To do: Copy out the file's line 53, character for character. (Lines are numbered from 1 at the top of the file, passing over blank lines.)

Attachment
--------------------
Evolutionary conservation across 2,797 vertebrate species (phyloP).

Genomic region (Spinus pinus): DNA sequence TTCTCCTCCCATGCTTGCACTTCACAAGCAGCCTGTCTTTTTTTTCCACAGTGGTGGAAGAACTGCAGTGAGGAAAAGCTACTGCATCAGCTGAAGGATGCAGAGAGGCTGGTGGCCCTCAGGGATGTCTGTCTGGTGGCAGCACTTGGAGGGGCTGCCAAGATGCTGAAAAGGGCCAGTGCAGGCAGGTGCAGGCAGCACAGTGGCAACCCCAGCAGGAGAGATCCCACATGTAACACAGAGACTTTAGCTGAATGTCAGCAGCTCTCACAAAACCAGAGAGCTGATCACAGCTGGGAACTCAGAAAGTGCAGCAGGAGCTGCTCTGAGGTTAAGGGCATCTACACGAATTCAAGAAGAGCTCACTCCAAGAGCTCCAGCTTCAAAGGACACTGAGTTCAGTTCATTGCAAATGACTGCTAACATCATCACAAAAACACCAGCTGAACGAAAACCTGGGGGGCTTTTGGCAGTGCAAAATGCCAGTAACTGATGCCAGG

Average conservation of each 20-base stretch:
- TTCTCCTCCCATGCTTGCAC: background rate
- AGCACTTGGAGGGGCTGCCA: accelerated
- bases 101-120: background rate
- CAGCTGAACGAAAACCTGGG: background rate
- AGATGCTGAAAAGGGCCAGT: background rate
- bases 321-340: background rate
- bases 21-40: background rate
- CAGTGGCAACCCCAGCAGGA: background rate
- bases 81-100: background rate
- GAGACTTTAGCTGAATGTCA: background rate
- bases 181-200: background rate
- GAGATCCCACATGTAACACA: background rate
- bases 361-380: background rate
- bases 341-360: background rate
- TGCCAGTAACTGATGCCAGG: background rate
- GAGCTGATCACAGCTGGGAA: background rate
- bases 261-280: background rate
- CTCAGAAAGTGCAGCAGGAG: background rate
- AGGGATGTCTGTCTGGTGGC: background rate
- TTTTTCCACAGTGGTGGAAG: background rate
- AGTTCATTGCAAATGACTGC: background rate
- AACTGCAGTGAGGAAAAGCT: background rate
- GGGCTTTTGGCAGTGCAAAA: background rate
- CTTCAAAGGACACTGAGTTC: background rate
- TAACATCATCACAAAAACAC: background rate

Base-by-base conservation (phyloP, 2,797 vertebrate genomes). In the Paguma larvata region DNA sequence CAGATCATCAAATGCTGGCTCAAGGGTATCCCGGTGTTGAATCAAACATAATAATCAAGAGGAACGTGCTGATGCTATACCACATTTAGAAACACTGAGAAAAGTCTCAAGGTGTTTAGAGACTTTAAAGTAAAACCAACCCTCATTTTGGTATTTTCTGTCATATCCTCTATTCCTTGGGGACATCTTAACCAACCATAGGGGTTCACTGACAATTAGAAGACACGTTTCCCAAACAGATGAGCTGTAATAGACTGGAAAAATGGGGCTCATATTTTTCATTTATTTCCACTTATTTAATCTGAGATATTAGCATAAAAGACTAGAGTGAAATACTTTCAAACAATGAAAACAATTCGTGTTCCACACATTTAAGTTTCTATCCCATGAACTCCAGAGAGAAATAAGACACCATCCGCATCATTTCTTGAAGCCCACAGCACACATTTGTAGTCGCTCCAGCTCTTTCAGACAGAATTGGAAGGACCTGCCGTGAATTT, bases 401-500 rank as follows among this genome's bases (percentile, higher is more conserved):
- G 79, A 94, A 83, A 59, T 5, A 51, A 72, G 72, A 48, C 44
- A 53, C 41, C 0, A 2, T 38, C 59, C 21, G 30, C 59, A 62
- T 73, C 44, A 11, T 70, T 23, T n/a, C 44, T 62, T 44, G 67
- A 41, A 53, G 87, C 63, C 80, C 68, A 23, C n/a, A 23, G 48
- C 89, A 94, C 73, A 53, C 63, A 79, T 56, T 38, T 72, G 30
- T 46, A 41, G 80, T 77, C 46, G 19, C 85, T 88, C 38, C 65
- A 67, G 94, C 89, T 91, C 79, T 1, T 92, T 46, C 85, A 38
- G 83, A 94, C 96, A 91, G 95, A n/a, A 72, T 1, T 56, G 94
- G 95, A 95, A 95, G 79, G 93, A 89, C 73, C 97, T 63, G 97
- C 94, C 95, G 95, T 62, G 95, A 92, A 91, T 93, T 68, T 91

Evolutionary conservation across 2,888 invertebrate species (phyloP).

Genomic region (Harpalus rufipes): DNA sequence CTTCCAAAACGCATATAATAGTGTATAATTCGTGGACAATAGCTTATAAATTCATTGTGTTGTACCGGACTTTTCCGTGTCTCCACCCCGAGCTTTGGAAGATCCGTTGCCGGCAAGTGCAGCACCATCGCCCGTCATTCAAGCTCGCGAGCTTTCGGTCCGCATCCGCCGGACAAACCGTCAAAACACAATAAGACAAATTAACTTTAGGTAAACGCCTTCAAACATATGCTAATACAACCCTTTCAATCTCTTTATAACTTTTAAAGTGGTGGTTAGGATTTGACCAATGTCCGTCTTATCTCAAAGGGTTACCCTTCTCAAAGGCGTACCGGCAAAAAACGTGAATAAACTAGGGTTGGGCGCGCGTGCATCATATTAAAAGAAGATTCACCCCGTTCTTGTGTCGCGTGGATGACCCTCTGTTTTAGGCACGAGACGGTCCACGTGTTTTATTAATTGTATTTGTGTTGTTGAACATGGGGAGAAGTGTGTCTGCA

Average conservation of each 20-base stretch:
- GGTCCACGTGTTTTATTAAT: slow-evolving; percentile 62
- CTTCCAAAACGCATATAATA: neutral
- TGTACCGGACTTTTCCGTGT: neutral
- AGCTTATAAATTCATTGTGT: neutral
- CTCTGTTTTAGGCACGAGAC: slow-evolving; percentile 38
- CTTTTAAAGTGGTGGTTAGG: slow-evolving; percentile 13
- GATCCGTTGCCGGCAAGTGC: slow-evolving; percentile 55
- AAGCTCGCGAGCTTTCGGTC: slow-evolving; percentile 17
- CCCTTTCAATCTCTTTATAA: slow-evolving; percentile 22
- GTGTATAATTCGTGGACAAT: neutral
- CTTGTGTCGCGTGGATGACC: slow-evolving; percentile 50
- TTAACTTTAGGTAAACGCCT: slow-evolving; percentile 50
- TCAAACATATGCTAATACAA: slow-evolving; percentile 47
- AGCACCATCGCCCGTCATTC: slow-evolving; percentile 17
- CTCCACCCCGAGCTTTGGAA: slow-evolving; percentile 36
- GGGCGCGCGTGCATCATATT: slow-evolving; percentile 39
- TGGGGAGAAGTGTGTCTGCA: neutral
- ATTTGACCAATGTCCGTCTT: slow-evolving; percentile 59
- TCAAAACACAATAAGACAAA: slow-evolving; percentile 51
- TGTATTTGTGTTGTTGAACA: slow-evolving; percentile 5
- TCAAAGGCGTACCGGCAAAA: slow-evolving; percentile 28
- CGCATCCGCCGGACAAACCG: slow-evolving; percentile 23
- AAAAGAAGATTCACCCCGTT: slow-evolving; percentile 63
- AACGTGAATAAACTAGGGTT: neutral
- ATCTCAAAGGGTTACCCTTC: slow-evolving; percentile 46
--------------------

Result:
- CTTGTGTCGCGTGGATGACC: slow-evolving; percentile 50